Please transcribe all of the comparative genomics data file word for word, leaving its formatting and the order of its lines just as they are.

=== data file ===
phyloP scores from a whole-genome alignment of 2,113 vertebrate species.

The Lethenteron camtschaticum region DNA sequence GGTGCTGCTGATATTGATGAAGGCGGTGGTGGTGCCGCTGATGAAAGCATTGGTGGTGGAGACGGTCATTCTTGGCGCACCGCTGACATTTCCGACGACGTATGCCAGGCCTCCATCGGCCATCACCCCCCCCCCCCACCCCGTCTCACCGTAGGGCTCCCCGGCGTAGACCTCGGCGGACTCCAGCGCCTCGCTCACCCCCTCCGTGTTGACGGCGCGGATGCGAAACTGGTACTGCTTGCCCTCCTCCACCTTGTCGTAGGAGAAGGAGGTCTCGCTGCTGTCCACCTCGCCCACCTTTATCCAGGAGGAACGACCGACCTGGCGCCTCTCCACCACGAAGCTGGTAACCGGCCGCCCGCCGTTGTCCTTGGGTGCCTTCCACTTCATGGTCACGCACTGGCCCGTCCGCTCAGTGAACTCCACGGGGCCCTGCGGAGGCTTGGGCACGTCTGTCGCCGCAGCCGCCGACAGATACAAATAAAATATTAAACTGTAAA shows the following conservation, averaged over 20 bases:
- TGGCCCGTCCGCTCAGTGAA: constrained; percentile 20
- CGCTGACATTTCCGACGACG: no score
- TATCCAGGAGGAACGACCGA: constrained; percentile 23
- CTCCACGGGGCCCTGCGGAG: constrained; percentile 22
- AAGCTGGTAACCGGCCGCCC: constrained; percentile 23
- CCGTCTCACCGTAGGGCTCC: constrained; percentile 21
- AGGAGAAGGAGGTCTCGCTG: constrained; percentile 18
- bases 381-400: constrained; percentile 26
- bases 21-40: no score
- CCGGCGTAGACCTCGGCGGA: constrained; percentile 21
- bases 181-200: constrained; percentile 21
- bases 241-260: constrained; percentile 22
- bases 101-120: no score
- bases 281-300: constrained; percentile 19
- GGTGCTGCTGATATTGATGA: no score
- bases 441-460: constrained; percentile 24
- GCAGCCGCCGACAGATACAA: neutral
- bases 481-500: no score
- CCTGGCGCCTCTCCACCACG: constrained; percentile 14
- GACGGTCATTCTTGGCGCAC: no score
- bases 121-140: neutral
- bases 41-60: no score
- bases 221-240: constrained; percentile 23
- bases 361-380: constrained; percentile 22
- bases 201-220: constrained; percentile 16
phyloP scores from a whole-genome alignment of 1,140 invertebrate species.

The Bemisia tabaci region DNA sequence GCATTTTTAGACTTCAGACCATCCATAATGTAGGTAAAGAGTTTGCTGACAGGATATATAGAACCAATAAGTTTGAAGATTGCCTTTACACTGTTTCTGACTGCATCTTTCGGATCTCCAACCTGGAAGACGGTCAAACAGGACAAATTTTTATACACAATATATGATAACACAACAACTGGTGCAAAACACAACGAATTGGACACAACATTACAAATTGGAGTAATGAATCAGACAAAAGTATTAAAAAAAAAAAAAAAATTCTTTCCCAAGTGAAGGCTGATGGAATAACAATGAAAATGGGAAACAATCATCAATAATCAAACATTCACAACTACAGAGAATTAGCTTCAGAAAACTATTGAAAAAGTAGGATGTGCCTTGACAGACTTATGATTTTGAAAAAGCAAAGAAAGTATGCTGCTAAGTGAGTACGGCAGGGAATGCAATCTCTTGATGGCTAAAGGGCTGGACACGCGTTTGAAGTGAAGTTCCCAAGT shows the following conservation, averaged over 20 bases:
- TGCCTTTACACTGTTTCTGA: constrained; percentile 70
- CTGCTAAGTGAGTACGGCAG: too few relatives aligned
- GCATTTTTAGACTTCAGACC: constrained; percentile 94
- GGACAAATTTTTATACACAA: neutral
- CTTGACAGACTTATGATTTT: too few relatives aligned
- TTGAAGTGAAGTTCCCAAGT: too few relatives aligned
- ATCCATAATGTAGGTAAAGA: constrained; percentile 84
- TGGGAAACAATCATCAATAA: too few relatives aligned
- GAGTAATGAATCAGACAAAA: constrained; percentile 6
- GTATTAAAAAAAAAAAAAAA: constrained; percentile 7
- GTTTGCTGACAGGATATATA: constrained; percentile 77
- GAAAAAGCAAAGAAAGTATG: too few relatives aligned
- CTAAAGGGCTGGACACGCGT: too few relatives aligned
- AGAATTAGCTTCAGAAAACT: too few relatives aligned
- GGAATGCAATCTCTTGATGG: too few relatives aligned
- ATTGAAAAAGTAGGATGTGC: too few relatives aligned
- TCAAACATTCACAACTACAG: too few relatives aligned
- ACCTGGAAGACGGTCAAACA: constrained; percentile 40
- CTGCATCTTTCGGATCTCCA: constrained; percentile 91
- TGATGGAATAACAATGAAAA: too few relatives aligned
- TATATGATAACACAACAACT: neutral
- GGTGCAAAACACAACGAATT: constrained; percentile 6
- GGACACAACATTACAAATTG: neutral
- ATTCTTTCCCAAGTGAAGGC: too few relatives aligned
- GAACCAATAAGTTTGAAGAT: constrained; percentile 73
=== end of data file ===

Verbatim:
phyloP scores from a whole-genome alignment of 2,113 vertebrate species.

The Lethenteron camtschaticum region DNA sequence GGTGCTGCTGATATTGATGAAGGCGGTGGTGGTGCCGCTGATGAAAGCATTGGTGGTGGAGACGGTCATTCTTGGCGCACCGCTGACATTTCCGACGACGTATGCCAGGCCTCCATCGGCCATCACCCCCCCCCCCCACCCCGTCTCACCGTAGGGCTCCCCGGCGTAGACCTCGGCGGACTCCAGCGCCTCGCTCACCCCCTCCGTGTTGACGGCGCGGATGCGAAACTGGTACTGCTTGCCCTCCTCCACCTTGTCGTAGGAGAAGGAGGTCTCGCTGCTGTCCACCTCGCCCACCTTTATCCAGGAGGAACGACCGACCTGGCGCCTCTCCACCACGAAGCTGGTAACCGGCCGCCCGCCGTTGTCCTTGGGTGCCTTCCACTTCATGGTCACGCACTGGCCCGTCCGCTCAGTGAACTCCACGGGGCCCTGCGGAGGCTTGGGCACGTCTGTCGCCGCAGCCGCCGACAGATACAAATAAAATATTAAACTGTAAA shows the following conservation, averaged over 20 bases:
- TGGCCCGTCCGCTCAGTGAA: constrained; percentile 20
- CGCTGACATTTCCGACGACG: no score
- TATCCAGGAGGAACGACCGA: constrained; percentile 23
- CTCCACGGGGCCCTGCGGAG: constrained; percentile 22
- AAGCTGGTAACCGGCCGCCC: constrained; percentile 23
- CCGTCTCACCGTAGGGCTCC: constrained; percentile 21
- AGGAGAAGGAGGTCTCGCTG: constrained; percentile 18
- bases 381-400: constrained; percentile 26
- bases 21-40: no score
- CCGGCGTAGACCTCGGCGGA: constrained; percentile 21
- bases 181-200: constrained; percentile 21
- bases 241-260: constrained; percentile 22
- bases 101-120: no score
- bases 281-300: constrained; percentile 19
- GGTGCTGCTGATATTGATGA: no score
- bases 441-460: constrained; percentile 24
- GCAGCCGCCGACAGATACAA: neutral
- bases 481-500: no score
- CCTGGCGCCTCTCCACCACG: constrained; percentile 14
- GACGGTCATTCTTGGCGCAC: no score
- bases 121-140: neutral
- bases 41-60: no score
- bases 221-240: constrained; percentile 23
- bases 361-380: constrained; percentile 22
- bases 201-220: constrained; percentile 16
phyloP scores from a whole-genome alignment of 1,140 invertebrate species.

The Bemisia tabaci region DNA sequence GCATTTTTAGACTTCAGACCATCCATAATGTAGGTAAAGAGTTTGCTGACAGGATATATAGAACCAATAAGTTTGAAGATTGCCTTTACACTGTTTCTGACTGCATCTTTCGGATCTCCAACCTGGAAGACGGTCAAACAGGACAAATTTTTATACACAATATATGATAACACAACAACTGGTGCAAAACACAACGAATTGGACACAACATTACAAATTGGAGTAATGAATCAGACAAAAGTATTAAAAAAAAAAAAAAAATTCTTTCCCAAGTGAAGGCTGATGGAATAACAATGAAAATGGGAAACAATCATCAATAATCAAACATTCACAACTACAGAGAATTAGCTTCAGAAAACTATTGAAAAAGTAGGATGTGCCTTGACAGACTTATGATTTTGAAAAAGCAAAGAAAGTATGCTGCTAAGTGAGTACGGCAGGGAATGCAATCTCTTGATGGCTAAAGGGCTGGACACGCGTTTGAAGTGAAGTTCCCAAGT shows the following conservation, averaged over 20 bases:
- TGCCTTTACACTGTTTCTGA: constrained; percentile 70
- CTGCTAAGTGAGTACGGCAG: too few relatives aligned
- GCATTTTTAGACTTCAGACC: constrained; percentile 94
- GGACAAATTTTTATACACAA: neutral
- CTTGACAGACTTATGATTTT: too few relatives aligned
- TTGAAGTGAAGTTCCCAAGT: too few relatives aligned
- ATCCATAATGTAGGTAAAGA: constrained; percentile 84
- TGGGAAACAATCATCAATAA: too few relatives aligned
- GAGTAATGAATCAGACAAAA: constrained; percentile 6
- GTATTAAAAAAAAAAAAAAA: constrained; percentile 7
- GTTTGCTGACAGGATATATA: constrained; percentile 77
- GAAAAAGCAAAGAAAGTATG: too few relatives aligned
- CTAAAGGGCTGGACACGCGT: too few relatives aligned
- AGAATTAGCTTCAGAAAACT: too few relatives aligned
- GGAATGCAATCTCTTGATGG: too few relatives aligned
- ATTGAAAAAGTAGGATGTGC: too few relatives aligned
- TCAAACATTCACAACTACAG: too few relatives aligned
- ACCTGGAAGACGGTCAAACA: constrained; percentile 40
- CTGCATCTTTCGGATCTCCA: constrained; percentile 91
- TGATGGAATAACAATGAAAA: too few relatives aligned
- TATATGATAACACAACAACT: neutral
- GGTGCAAAACACAACGAATT: constrained; percentile 6
- GGACACAACATTACAAATTG: neutral
- ATTCTTTCCCAAGTGAAGGC: too few relatives aligned
- GAACCAATAAGTTTGAAGAT: constrained; percentile 73